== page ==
SIOUX FALLS, S.D. (KELO) — In South Dakota last year, more people took their own lives than ever before. Just shy of 200 people completed suicide. A growing number of them were kids. Suicide is the second leading cause of death for people ages 10 to 34.
“Think about that, that huge gap among our youngest, our brightest, our greatest potential, the second leading cause,” said Psychiatrist Dr. Mathew Stanley.
Psychiatrist Dr. Mathew Stanley says in adults, men are more likely to take their own lives. Among teenagers, it is girls.
“And they are increasing at a very rapid rate. There’s been speculation as to why this is social media perhaps, the pandemic certainly contributed. A lot of the support systems and socialization was kind of yanked away from our young kids,” said Stanley.
Dr. Stanley says a teenage brain is not fully developed. As adults, it’s easy to forget how heightened emotions are at that age.
“How dramatic changes feel in life and how things from our older perspective seem to be temporary, seems like can’t be overcome you know I’ve made a mistake it’s going to be with me for the rest of my life none of which is true. But it is that impulsive that rapid action, that intense emotion that I think makes this age group the most concerning,” said Stanley.
Wendy Mamer knows the guilt, anger, and whirlwind of emotions that come with losing someone to suicide.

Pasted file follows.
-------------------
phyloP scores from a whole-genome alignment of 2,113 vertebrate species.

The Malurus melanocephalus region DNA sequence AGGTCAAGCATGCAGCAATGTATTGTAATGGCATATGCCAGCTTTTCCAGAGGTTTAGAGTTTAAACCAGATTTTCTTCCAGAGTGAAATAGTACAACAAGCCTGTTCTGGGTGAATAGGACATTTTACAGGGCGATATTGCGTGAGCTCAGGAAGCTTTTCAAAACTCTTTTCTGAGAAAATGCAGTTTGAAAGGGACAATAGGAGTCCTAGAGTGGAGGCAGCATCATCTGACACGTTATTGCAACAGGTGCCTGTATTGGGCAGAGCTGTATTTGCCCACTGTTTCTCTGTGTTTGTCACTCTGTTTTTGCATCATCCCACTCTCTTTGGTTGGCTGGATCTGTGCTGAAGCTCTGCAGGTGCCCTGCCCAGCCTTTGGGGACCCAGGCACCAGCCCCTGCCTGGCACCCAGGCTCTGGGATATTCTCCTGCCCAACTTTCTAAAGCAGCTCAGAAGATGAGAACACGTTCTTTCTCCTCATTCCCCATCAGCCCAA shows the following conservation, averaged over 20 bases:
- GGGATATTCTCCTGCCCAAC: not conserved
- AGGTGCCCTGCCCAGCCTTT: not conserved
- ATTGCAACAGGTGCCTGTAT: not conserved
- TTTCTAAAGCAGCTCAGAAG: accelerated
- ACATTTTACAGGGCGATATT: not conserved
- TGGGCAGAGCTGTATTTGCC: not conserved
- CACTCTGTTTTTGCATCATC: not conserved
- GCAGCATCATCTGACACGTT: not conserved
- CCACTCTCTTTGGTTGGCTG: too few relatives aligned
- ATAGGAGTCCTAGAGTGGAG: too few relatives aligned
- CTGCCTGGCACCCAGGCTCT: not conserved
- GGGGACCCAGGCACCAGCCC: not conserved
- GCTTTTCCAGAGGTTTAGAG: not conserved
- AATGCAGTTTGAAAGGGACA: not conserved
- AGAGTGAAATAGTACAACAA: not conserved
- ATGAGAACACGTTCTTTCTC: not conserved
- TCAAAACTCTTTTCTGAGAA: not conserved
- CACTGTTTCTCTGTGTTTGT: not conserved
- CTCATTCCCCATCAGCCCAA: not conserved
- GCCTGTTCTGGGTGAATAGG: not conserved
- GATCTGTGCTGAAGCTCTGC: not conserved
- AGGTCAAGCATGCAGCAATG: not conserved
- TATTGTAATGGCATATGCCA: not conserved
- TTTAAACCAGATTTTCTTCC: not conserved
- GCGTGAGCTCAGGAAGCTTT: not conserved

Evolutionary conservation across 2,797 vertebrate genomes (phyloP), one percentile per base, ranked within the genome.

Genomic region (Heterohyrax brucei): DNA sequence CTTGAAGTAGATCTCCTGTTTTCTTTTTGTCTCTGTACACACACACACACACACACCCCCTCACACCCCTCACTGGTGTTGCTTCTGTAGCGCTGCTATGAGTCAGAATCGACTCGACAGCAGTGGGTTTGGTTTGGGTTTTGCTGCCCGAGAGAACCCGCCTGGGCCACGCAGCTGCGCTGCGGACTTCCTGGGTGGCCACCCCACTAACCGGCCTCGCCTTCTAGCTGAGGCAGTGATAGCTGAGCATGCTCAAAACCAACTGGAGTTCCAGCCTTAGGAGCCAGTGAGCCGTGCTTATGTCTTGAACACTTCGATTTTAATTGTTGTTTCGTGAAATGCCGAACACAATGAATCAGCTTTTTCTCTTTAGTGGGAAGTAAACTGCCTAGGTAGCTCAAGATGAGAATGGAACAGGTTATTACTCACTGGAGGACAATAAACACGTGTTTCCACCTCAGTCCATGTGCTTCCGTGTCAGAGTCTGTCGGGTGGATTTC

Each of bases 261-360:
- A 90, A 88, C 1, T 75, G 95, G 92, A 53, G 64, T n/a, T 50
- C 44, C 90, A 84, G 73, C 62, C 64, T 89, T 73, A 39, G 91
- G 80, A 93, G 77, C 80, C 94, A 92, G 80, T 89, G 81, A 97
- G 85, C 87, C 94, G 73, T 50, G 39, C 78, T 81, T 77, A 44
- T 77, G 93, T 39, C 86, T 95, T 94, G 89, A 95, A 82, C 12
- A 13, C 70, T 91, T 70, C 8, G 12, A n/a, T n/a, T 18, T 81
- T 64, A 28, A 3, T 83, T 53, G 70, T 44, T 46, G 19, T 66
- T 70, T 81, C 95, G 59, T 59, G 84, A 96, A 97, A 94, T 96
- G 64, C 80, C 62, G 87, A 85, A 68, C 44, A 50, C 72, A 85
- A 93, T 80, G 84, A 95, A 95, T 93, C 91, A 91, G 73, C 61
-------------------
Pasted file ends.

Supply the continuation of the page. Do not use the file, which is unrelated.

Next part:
“Almost five years ago, on December 27th, 2017 lost my dad to suicide,” said Mamer.
Since her dad’s death, she has dedicated her career to helping stop suicide. Focusing on young people through the Helpline Center.
“I feel a passion to help youth because it is really important to know that those complex feelings that you experience going through middle school and high school are normal,” said Mamer.
In working with young people, Mamer has found that their friends will often be the first to see a potential problem.
“As a friend, when you notice someone is struggling, you are not expected to have all of the answers; you are not expected to know exactly what it is that you need to say, but just checking in on them and letting them know that you are there to support them and to be their friend,” said Mamer.
Mamer says this is where 988 comes in. It is pretty much established that a lot of young people feel more comfortable texting or chatting online. By design, both are available through the 988 Lifeline. Help is just three numbers away.
Both Mamer and Dr. Stanley hope easy to access to help will save lives.
Avera Behavioral Health has started a campaign called “Ask the question.” Encouraging people to reach out to those who may be struggling and simply ask how they are doing or if they have thoughts of suicide.